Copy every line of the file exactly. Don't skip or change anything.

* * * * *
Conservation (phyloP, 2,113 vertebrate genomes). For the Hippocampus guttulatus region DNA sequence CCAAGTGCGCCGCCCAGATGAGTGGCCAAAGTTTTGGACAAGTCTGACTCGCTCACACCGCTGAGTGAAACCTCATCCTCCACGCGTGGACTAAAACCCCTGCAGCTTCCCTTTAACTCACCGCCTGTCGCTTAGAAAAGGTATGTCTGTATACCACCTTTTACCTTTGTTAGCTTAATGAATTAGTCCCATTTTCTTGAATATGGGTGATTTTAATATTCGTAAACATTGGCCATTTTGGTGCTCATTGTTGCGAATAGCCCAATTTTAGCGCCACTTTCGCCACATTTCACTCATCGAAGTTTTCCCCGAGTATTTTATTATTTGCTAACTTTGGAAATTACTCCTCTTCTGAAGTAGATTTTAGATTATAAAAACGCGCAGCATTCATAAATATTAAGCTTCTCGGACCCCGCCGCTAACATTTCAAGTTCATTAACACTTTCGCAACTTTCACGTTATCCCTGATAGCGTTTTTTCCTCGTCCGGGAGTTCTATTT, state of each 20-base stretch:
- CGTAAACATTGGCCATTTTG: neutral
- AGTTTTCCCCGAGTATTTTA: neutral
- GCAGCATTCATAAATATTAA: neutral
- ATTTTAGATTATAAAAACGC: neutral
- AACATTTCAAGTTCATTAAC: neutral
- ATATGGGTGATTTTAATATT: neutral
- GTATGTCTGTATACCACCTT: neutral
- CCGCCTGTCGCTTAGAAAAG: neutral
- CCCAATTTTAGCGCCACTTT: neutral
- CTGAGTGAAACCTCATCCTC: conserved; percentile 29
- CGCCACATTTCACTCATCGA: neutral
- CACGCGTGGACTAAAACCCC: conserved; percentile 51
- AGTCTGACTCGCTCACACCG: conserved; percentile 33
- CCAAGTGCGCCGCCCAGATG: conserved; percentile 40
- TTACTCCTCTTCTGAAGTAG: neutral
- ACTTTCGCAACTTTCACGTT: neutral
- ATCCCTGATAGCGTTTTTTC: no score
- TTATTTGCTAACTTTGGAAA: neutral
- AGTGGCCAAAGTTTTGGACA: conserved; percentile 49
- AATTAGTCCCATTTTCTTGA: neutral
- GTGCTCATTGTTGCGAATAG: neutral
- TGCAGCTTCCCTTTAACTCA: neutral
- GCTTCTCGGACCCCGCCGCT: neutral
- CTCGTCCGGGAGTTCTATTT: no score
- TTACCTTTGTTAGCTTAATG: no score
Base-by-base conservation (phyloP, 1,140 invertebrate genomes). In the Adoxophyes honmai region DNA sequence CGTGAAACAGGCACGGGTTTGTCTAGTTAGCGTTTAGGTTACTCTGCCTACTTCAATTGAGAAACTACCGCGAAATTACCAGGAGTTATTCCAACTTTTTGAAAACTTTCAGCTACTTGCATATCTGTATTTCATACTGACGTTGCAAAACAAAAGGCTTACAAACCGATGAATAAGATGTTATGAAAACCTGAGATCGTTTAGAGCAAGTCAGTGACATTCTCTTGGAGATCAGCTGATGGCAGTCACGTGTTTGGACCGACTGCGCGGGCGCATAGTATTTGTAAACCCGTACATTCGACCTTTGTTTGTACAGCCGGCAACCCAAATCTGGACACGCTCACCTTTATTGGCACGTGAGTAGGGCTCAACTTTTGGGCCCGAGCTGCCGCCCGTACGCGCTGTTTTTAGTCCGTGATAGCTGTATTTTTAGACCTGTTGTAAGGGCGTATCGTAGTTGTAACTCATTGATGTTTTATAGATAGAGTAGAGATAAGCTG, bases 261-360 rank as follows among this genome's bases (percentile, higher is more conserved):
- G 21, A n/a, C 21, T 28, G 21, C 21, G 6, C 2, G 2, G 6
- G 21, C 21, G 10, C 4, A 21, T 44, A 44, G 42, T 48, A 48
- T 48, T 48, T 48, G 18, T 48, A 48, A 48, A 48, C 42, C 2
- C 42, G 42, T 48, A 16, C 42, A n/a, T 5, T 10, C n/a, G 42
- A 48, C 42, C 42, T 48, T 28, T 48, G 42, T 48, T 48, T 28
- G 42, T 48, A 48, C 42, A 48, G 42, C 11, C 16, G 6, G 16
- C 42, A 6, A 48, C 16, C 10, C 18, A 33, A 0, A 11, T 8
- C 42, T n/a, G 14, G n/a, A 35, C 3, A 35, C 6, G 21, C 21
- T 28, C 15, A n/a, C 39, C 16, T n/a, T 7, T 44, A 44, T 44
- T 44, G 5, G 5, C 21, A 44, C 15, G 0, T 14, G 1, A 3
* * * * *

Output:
Conservation (phyloP, 2,113 vertebrate genomes). For the Hippocampus guttulatus region DNA sequence CCAAGTGCGCCGCCCAGATGAGTGGCCAAAGTTTTGGACAAGTCTGACTCGCTCACACCGCTGAGTGAAACCTCATCCTCCACGCGTGGACTAAAACCCCTGCAGCTTCCCTTTAACTCACCGCCTGTCGCTTAGAAAAGGTATGTCTGTATACCACCTTTTACCTTTGTTAGCTTAATGAATTAGTCCCATTTTCTTGAATATGGGTGATTTTAATATTCGTAAACATTGGCCATTTTGGTGCTCATTGTTGCGAATAGCCCAATTTTAGCGCCACTTTCGCCACATTTCACTCATCGAAGTTTTCCCCGAGTATTTTATTATTTGCTAACTTTGGAAATTACTCCTCTTCTGAAGTAGATTTTAGATTATAAAAACGCGCAGCATTCATAAATATTAAGCTTCTCGGACCCCGCCGCTAACATTTCAAGTTCATTAACACTTTCGCAACTTTCACGTTATCCCTGATAGCGTTTTTTCCTCGTCCGGGAGTTCTATTT, state of each 20-base stretch:
- CGTAAACATTGGCCATTTTG: neutral
- AGTTTTCCCCGAGTATTTTA: neutral
- GCAGCATTCATAAATATTAA: neutral
- ATTTTAGATTATAAAAACGC: neutral
- AACATTTCAAGTTCATTAAC: neutral
- ATATGGGTGATTTTAATATT: neutral
- GTATGTCTGTATACCACCTT: neutral
- CCGCCTGTCGCTTAGAAAAG: neutral
- CCCAATTTTAGCGCCACTTT: neutral
- CTGAGTGAAACCTCATCCTC: conserved; percentile 29
- CGCCACATTTCACTCATCGA: neutral
- CACGCGTGGACTAAAACCCC: conserved; percentile 51
- AGTCTGACTCGCTCACACCG: conserved; percentile 33
- CCAAGTGCGCCGCCCAGATG: conserved; percentile 40
- TTACTCCTCTTCTGAAGTAG: neutral
- ACTTTCGCAACTTTCACGTT: neutral
- ATCCCTGATAGCGTTTTTTC: no score
- TTATTTGCTAACTTTGGAAA: neutral
- AGTGGCCAAAGTTTTGGACA: conserved; percentile 49
- AATTAGTCCCATTTTCTTGA: neutral
- GTGCTCATTGTTGCGAATAG: neutral
- TGCAGCTTCCCTTTAACTCA: neutral
- GCTTCTCGGACCCCGCCGCT: neutral
- CTCGTCCGGGAGTTCTATTT: no score
- TTACCTTTGTTAGCTTAATG: no score
Base-by-base conservation (phyloP, 1,140 invertebrate genomes). In the Adoxophyes honmai region DNA sequence CGTGAAACAGGCACGGGTTTGTCTAGTTAGCGTTTAGGTTACTCTGCCTACTTCAATTGAGAAACTACCGCGAAATTACCAGGAGTTATTCCAACTTTTTGAAAACTTTCAGCTACTTGCATATCTGTATTTCATACTGACGTTGCAAAACAAAAGGCTTACAAACCGATGAATAAGATGTTATGAAAACCTGAGATCGTTTAGAGCAAGTCAGTGACATTCTCTTGGAGATCAGCTGATGGCAGTCACGTGTTTGGACCGACTGCGCGGGCGCATAGTATTTGTAAACCCGTACATTCGACCTTTGTTTGTACAGCCGGCAACCCAAATCTGGACACGCTCACCTTTATTGGCACGTGAGTAGGGCTCAACTTTTGGGCCCGAGCTGCCGCCCGTACGCGCTGTTTTTAGTCCGTGATAGCTGTATTTTTAGACCTGTTGTAAGGGCGTATCGTAGTTGTAACTCATTGATGTTTTATAGATAGAGTAGAGATAAGCTG, bases 261-360 rank as follows among this genome's bases (percentile, higher is more conserved):
- G 21, A n/a, C 21, T 28, G 21, C 21, G 6, C 2, G 2, G 6
- G 21, C 21, G 10, C 4, A 21, T 44, A 44, G 42, T 48, A 48
- T 48, T 48, T 48, G 18, T 48, A 48, A 48, A 48, C 42, C 2
- C 42, G 42, T 48, A 16, C 42, A n/a, T 5, T 10, C n/a, G 42
- A 48, C 42, C 42, T 48, T 28, T 48, G 42, T 48, T 48, T 28
- G 42, T 48, A 48, C 42, A 48, G 42, C 11, C 16, G 6, G 16
- C 42, A 6, A 48, C 16, C 10, C 18, A 33, A 0, A 11, T 8
- C 42, T n/a, G 14, G n/a, A 35, C 3, A 35, C 6, G 21, C 21
- T 28, C 15, A n/a, C 39, C 16, T n/a, T 7, T 44, A 44, T 44
- T 44, G 5, G 5, C 21, A 44, C 15, G 0, T 14, G 1, A 3